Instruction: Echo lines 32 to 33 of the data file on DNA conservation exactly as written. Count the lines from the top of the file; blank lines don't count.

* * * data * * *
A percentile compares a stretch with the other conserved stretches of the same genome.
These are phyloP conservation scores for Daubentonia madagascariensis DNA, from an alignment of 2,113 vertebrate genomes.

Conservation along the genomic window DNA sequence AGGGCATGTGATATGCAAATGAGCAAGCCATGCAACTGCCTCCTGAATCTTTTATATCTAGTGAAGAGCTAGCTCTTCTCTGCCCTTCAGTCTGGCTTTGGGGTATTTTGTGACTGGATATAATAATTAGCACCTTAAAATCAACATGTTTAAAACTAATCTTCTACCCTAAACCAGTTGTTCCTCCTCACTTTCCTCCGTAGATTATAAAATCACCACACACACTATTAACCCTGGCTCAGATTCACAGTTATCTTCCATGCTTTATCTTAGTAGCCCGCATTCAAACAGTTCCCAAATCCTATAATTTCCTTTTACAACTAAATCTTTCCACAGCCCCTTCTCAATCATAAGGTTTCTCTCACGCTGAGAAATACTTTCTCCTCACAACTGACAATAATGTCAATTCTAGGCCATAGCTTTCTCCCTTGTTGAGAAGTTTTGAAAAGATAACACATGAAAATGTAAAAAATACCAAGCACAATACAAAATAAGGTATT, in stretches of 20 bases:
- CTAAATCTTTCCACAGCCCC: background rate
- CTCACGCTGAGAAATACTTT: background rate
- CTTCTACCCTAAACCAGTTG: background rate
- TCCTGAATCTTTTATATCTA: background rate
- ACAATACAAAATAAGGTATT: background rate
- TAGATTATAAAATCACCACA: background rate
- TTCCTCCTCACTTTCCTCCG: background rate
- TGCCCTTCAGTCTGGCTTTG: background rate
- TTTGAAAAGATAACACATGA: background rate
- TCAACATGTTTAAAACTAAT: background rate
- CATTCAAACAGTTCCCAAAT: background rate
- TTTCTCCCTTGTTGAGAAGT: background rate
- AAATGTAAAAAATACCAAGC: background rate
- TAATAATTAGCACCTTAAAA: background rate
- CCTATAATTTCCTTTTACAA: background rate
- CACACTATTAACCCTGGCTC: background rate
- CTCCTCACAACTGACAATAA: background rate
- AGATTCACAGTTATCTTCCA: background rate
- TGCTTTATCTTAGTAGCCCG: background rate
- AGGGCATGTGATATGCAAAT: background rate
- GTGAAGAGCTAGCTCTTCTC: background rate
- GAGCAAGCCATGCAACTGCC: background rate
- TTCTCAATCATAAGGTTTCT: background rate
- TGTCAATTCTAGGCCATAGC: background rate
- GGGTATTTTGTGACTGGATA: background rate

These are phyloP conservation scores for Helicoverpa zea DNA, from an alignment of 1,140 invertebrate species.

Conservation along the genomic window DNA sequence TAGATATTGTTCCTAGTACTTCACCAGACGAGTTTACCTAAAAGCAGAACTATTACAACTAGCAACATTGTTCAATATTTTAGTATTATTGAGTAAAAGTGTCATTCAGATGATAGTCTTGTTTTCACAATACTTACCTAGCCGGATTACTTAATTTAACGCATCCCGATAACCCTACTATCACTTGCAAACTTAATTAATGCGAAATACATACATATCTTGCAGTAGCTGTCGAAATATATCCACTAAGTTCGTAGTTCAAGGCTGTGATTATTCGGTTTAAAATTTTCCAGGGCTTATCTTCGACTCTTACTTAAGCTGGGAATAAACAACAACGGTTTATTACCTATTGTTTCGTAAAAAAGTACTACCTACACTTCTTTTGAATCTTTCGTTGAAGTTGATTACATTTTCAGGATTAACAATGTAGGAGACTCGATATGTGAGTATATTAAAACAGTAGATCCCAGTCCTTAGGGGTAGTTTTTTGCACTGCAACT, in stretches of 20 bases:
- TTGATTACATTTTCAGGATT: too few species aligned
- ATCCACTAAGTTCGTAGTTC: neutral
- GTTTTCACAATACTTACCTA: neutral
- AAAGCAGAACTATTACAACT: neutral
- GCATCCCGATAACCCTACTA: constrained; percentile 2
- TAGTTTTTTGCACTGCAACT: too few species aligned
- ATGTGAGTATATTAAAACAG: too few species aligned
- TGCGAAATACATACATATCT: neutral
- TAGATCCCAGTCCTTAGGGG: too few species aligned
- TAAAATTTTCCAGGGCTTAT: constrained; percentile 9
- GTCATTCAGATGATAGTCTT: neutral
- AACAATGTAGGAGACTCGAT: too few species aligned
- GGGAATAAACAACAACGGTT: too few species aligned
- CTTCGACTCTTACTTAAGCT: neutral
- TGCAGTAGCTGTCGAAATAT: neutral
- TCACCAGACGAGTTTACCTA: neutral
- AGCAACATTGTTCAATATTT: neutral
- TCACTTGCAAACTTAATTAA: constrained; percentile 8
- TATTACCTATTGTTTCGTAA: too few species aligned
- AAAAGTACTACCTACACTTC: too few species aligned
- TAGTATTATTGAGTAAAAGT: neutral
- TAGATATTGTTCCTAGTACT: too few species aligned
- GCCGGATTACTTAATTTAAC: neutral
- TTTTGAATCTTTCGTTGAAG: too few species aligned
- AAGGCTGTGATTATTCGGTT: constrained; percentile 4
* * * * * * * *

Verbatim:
- ATCCACTAAGTTCGTAGTTC: neutral
- GTTTTCACAATACTTACCTA: neutral